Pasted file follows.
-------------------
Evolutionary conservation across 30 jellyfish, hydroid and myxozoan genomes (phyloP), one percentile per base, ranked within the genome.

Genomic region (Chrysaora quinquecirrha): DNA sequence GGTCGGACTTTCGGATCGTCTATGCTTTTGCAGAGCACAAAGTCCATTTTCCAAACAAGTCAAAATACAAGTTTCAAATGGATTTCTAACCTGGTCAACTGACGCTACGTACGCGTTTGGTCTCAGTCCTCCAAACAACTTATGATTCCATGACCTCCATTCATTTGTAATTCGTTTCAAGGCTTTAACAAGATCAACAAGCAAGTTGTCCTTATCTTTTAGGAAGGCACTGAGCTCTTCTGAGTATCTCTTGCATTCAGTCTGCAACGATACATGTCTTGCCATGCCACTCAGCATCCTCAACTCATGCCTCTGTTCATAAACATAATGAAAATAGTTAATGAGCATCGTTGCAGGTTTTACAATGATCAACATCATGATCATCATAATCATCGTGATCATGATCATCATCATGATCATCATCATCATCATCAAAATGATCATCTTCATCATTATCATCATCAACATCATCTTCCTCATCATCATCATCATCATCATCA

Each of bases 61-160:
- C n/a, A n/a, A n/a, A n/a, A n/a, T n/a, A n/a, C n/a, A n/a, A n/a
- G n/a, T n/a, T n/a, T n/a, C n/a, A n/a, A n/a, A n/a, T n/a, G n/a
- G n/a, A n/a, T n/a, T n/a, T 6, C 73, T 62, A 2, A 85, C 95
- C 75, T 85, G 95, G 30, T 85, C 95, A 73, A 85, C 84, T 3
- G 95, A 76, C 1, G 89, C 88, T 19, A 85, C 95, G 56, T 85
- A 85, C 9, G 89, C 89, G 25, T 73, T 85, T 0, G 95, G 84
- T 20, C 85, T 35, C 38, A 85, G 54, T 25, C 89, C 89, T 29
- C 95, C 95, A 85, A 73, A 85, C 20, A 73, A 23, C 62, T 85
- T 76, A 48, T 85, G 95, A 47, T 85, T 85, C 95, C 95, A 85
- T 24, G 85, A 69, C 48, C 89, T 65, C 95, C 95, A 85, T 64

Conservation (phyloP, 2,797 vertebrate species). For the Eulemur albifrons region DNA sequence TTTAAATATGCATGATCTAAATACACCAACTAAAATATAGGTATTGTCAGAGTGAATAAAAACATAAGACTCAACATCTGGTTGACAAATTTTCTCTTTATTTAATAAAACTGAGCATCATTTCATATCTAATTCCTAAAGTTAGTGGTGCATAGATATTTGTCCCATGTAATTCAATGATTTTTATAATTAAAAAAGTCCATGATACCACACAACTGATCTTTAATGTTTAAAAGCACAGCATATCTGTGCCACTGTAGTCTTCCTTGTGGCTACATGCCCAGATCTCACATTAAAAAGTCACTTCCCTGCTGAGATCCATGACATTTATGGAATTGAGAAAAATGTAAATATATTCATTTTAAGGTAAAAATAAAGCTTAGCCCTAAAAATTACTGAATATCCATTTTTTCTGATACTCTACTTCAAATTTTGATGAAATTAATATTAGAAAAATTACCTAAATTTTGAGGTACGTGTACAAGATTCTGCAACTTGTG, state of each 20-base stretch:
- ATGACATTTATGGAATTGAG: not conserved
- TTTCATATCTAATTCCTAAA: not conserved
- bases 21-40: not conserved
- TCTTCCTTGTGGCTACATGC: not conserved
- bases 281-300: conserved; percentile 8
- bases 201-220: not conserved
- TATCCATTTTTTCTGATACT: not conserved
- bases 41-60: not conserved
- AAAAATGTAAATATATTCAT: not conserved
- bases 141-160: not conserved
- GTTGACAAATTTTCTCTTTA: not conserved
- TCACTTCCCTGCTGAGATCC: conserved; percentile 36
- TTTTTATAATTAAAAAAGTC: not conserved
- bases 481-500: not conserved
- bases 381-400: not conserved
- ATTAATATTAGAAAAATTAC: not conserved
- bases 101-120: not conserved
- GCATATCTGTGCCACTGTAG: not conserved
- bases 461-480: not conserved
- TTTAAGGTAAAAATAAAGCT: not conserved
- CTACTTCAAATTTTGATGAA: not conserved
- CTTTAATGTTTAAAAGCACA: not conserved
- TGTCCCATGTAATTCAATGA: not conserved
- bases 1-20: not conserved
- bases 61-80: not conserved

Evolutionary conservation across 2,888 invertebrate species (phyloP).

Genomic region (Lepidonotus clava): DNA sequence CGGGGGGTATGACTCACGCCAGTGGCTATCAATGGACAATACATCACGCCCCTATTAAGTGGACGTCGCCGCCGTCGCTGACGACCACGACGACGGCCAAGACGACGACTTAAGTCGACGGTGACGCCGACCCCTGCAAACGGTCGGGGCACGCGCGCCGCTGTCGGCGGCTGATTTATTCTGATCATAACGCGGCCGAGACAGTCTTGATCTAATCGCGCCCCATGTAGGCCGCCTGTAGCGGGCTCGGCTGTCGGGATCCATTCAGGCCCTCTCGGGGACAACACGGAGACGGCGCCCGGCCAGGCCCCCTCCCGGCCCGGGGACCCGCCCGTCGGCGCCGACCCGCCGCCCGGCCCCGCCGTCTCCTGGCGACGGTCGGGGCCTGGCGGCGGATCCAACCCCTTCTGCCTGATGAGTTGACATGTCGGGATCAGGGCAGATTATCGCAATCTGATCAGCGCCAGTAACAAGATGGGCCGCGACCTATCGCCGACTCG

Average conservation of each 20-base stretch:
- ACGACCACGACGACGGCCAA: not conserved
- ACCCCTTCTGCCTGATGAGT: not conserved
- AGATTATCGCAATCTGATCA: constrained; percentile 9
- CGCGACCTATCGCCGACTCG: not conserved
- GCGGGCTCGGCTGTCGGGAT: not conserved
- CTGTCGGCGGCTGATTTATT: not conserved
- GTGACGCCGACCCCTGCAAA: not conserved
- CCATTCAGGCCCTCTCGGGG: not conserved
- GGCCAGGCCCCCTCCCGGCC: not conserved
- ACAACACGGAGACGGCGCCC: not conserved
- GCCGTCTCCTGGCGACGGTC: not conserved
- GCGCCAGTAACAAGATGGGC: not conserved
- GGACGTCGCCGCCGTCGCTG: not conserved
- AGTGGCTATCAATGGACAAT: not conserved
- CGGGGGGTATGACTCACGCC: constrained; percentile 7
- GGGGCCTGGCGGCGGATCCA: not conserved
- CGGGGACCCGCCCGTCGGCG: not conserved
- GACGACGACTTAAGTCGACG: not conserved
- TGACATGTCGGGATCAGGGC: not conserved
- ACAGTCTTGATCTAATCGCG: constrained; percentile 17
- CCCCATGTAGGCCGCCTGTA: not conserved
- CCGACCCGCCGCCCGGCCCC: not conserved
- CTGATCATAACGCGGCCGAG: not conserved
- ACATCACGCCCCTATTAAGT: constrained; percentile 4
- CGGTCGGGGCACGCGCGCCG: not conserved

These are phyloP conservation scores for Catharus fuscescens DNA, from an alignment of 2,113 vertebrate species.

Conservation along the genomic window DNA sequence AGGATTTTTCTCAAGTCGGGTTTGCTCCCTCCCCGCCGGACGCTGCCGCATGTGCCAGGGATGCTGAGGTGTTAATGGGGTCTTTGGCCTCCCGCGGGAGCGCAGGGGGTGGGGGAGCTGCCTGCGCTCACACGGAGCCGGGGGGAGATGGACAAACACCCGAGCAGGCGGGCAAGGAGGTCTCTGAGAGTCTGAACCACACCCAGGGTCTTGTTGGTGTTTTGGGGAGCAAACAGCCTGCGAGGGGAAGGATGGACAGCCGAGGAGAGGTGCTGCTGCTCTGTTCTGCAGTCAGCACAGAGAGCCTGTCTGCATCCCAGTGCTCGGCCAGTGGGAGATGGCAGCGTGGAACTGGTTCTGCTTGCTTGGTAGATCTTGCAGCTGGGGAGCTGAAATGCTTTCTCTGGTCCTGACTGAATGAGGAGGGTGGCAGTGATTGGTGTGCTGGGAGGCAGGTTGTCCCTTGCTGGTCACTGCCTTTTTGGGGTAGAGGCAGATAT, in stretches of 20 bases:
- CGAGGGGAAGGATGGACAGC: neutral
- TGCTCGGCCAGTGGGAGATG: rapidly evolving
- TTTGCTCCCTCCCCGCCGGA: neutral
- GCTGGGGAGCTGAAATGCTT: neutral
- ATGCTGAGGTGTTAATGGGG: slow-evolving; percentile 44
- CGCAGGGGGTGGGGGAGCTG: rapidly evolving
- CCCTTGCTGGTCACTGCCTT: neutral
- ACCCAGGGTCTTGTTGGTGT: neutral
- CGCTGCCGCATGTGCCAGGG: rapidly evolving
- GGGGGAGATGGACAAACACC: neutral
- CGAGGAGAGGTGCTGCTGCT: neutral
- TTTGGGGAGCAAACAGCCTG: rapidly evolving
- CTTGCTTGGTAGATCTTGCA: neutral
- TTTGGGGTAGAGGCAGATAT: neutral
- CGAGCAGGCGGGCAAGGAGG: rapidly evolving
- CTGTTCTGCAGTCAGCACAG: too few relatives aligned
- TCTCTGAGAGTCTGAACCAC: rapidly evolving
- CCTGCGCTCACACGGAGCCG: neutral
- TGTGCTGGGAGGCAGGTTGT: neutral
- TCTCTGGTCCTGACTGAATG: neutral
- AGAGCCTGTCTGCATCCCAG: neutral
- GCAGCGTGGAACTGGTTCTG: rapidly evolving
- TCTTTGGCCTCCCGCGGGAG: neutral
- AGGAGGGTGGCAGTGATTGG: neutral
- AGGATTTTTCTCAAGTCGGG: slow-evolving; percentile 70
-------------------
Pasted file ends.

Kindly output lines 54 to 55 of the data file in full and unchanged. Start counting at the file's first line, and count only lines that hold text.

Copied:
- GCGCCAGTAACAAGATGGGC: not conserved
- GGACGTCGCCGCCGTCGCTG: not conserved